As extreme weather has recently hit various parts of the world, reminding the world of the urgency of tackling climate change, meetings between country leaders are taking place in the run-up to the 26th United Nations Conference of the Parties on Climate Change (COP26) in Glasgow. With 100 days to go before this international meeting - COP26 will take place 1-12 November - many grey areas remain, jeopardising the success of this crucial event.
Increased collective ambition
The first objective of COP26 will be to raise the climate ambition of the signatories to the Paris Agreement (adopted in 2015) - which aims to keep the rise in global average temperature well below 2°C, with a target of 1.5°C, compared to pre-industrial levels - by updating their ‘nationally determined contributions’ (NDCs).
While the European Union and other major emitters such as the United States, Japan and China have already announced a strengthening of their climate ambitions (see EUROPE B12704A14, B12703A1), less than half of the signatory countries have updated their commitment to reduce their emissions.
At an informal meeting in London on 25-26 July with representatives from over 51 states, the UK and the UN called on countries to come forward with concrete plans to limit warming to 1.5°C, including targets for their national emissions by 2030 and how they will meet their targets.
Divisions over coal
Although all countries participating in this meeting agreed to limit global warming to 1.5°C, divisions persist when it comes to making concrete commitments.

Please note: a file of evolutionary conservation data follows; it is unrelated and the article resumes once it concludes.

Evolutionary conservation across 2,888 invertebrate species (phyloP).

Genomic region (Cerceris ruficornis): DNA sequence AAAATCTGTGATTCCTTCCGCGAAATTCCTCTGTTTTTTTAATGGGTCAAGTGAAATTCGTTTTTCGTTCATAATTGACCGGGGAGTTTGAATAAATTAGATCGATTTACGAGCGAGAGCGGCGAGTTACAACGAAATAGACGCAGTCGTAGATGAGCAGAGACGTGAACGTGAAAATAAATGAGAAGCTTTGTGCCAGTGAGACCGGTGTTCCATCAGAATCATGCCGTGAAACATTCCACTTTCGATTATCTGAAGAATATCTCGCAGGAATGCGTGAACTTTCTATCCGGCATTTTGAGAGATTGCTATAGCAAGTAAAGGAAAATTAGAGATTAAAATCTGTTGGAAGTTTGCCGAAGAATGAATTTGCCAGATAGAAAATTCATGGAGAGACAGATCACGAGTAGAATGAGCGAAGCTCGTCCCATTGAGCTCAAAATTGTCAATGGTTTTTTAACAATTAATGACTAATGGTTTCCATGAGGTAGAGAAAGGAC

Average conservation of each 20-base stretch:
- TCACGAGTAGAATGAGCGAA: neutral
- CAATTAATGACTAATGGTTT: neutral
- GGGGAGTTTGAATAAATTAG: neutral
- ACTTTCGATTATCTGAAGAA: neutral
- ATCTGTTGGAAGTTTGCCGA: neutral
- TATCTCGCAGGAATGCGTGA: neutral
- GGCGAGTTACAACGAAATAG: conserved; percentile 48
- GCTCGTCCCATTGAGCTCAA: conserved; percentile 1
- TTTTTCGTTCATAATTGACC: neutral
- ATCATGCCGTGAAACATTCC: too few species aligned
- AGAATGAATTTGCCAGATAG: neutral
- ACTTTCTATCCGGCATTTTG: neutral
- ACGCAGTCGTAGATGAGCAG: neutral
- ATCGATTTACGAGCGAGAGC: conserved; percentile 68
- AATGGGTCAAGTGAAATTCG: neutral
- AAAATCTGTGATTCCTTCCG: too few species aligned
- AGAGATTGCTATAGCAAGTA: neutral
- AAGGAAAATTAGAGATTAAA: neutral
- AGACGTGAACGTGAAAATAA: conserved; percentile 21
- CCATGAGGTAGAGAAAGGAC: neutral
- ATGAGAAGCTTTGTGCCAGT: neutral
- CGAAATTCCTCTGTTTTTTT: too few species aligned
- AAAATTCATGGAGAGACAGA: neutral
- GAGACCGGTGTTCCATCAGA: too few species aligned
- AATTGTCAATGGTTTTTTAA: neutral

COP26 President Alok Sharma described the lack of agreement by G20 countries on phasing out coal at the recent meeting of G20 energy and climate ministers as “very disappointing” (see EUROPE B12769A22).
And to add: “Unless we get all countries signed up to a coal phase-out, keeping 1.5°C in reach is going to be extremely difficult”.
The Executive Secretary of the United Nations Framework Convention on Climate Change (UNFCCC), Patricia Espinosa, called the discussions “extremely productive”. However, she regretted that many countries have not yet presented national plans to reduce their greenhouse gas emissions over the next ten years.
Climate finance and adaptation
Two other important issues that will determine the success of COP26 are climate finance and the adaptation of our societies to the inevitable consequences of global warming.
While developed countries have pledged to collectively mobilise $100 billion per year until 2025 to help developing countries address climate change, the amounts currently fall far short of the target.
Speaking at the G20 ministerial meeting, UN Secretary-General António Guterres said: “The G7 and other developed countries must [...] offer a credible package of solidarity measures to assist developing countries, including meeting the target of mobilising $100 billion, enhanced support for adaptation and resilience representing at least 50% of total climate finance”.
COP26 will also be an opportunity for participants to try to agree on the outstanding issues of the Paris Agreement, namely the rules for greenhouse gas emissions trading between countries (Article 6 of the agreement), the transparency of the agreement (to check that countries are meeting their commitments) and a common timetable for climate targets.
Finally, it should be noted that the Intergovernmental Panel on Climate Change (IPCC) will publish an updated climate forecast on 9 August. Currently undergoing an approval process from 26 July to 6 August, the report will be followed by two more parts scheduled for early 2022.
In addition, a European Parliament resolution on COP26 is planned for October to present MEPs’ expectations and priorities (see EUROPE B12745A15). (Original version in French by Damien Genicot)